Are Americans More Willing to Pay for Plastic Surgery Than Prescriptions?
The ability to pay for healthcare is an ongoing issue for many Americans, especially as health costs continue to increase. But a recent study conducted by Thomson Reuters found that Americans feel more optimistic about their ability to pay for their healthcare than they did at the end of 2010.
This is especially true in the area of elective surgeries, something more people are willing to pay for than they were in 2010. But whatâ€™s interesting in the study is that there was a decline in the number of people expecting to pay for their prescriptions. Does this mean that Americans are more willing to foot the bill for plastic surgery costs than their prescriptions?
Americans Struggle to Pay Healthcare Bills
Itâ€™s no secret that Americans have been struggling to pay their healthcare bills for some time, largely due to rising medical costs. Whether they have health insurance or not, paying for medical costs out of pocket has become a daunting task.
Unfortunately, the struggle to pay has come at a cost. One side effect has been an increased chance of death, especially for those who are going without coverage. According to a study released in 2009 by the Cambridge Health Alliance, the risk of death increases by 40 percent for those who don’t have insurance.
Another issue associated with the struggle to pay healthcare bills is an increase in bankruptcy. Hoping to avoid advanced health issues, many people seek help only to see their bills mount.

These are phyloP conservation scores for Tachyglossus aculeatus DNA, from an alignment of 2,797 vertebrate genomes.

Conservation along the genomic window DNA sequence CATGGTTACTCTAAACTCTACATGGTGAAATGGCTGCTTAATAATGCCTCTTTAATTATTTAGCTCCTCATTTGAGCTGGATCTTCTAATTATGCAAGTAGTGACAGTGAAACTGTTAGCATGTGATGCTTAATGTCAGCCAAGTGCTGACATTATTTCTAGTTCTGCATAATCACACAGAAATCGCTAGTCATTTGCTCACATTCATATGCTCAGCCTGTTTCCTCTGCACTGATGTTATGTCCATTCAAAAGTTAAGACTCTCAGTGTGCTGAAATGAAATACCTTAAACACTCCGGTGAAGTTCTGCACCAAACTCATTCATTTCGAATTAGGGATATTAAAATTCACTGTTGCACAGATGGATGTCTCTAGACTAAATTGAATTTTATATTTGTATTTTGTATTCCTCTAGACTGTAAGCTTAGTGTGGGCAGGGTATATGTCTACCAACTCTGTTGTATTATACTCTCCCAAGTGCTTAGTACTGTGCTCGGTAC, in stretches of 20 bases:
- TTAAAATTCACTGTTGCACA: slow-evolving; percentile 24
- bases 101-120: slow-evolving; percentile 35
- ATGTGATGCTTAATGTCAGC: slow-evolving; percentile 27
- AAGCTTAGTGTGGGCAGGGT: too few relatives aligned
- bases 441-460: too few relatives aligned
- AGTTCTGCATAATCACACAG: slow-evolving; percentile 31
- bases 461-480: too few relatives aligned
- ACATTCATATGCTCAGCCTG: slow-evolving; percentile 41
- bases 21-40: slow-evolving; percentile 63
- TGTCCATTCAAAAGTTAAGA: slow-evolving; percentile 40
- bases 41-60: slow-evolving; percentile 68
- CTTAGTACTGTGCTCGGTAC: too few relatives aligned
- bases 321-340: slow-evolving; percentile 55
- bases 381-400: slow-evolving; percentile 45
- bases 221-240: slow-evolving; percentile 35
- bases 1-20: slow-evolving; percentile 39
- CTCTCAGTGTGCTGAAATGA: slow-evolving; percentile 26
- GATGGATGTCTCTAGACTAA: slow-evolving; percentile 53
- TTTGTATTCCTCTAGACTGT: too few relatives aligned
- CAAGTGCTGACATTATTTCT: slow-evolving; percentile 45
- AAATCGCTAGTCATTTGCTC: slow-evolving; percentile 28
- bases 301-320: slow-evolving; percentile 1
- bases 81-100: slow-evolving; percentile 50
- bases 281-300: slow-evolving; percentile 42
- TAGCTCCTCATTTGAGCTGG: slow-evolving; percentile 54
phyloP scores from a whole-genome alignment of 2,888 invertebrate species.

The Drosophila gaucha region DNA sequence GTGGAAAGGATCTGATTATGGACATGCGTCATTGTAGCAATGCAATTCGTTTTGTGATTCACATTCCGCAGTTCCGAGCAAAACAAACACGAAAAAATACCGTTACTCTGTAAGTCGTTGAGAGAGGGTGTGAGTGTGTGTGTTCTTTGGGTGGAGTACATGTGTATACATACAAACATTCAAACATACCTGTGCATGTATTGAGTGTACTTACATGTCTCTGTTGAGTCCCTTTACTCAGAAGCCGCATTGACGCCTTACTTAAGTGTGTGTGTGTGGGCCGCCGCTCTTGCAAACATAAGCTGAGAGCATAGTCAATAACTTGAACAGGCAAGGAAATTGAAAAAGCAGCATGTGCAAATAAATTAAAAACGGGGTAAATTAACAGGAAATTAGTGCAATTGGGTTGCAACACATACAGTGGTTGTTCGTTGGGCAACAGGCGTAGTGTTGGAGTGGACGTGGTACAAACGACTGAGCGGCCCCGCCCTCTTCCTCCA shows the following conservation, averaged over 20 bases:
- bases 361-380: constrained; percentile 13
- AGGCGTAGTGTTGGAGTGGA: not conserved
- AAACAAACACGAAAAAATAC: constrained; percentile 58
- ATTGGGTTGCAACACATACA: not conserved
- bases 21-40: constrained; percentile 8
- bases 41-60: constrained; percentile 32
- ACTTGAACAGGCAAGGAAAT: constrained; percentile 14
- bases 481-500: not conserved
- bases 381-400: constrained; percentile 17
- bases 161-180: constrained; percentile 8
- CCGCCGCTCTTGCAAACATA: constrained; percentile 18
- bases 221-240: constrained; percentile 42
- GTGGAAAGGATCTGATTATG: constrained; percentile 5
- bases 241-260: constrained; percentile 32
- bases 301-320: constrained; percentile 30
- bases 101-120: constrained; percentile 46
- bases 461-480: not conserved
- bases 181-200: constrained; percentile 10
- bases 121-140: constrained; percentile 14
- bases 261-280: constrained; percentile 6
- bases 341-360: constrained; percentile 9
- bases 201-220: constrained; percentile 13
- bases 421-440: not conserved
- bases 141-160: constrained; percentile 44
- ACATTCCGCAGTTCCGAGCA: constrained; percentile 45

A study conducted by The American Journal of Medicine found that, in 2007, 62 percent of all bankruptcies were linked to medical expenses. Those lacking health insurance who filed for bankruptcy had an average of nearly $27,000 in medical bills, which makes clear why so many choose to skip medical treatment.
But with people willing to avoid medical treatment altogether as they struggle to pay healthcare costs, why would some then show preference toward paying for elective surgeries?
Study Finds Americans Less Likely to Delay Elective Surgeries
The Thomson Reuters Consumer Healthcare Sentiment Index, which is based on responses from a subset of 3,000 respondents surveyed each month, looked at how Americans feel about their ability to pay for healthcare services in the near future.
The survey found that the component of the index that explored whether people were more optimistic about their ability to pay for overall healthcare in the future rose 3 percent in January, as compared with Dec. 2010.
When the survey looked at elective surgeries (which can include medically-necessary issues to prolong life like an angioplasty, or cosmetic issues like face plastic surgery, tummy tuck or nose surgery) it found that this was an area Americans appear more certain that they will not cancel or delay in the coming months.
In an interview with CNBC, Julie Shook, product director for the Healthcare & Science business at Thomson Reuters stated that elective surgery was the thing that people were most likely to delay or cancel. â€œThat apparently has turned around,â€ she said.